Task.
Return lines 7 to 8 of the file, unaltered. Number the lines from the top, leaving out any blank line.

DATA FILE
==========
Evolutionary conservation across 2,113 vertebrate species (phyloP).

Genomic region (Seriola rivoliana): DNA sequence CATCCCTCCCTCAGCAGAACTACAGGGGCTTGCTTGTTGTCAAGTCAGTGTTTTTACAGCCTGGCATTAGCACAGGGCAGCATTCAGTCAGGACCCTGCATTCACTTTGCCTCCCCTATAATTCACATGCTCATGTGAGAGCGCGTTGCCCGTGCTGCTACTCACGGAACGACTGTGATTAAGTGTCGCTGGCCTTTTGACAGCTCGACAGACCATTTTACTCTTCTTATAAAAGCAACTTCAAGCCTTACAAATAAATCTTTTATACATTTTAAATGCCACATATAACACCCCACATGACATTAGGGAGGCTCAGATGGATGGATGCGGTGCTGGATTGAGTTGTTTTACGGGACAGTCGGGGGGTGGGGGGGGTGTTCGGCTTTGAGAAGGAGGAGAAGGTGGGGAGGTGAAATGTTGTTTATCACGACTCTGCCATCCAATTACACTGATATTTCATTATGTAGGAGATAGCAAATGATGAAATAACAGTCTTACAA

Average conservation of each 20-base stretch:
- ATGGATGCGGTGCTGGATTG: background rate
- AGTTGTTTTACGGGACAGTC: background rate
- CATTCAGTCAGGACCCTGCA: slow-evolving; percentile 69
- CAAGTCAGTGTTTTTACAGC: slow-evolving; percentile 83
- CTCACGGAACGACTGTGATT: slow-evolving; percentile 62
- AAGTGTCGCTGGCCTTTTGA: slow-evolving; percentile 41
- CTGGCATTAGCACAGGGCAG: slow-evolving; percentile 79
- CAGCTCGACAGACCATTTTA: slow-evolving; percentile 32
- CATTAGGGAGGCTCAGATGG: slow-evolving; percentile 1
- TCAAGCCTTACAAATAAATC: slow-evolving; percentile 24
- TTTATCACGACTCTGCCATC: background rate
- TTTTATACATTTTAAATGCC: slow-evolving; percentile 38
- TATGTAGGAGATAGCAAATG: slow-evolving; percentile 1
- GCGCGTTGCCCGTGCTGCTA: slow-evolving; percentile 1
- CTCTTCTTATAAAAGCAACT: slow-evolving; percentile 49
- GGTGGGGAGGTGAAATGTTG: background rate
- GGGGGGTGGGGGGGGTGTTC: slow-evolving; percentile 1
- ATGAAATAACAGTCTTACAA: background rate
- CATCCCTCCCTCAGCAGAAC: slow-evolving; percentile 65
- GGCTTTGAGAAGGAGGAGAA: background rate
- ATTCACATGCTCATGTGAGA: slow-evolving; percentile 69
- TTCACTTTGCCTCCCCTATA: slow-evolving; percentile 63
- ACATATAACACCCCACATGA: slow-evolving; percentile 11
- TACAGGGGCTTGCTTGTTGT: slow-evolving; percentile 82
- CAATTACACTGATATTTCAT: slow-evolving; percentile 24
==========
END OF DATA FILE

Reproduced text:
- CAAGTCAGTGTTTTTACAGC: slow-evolving; percentile 83
- CTCACGGAACGACTGTGATT: slow-evolving; percentile 62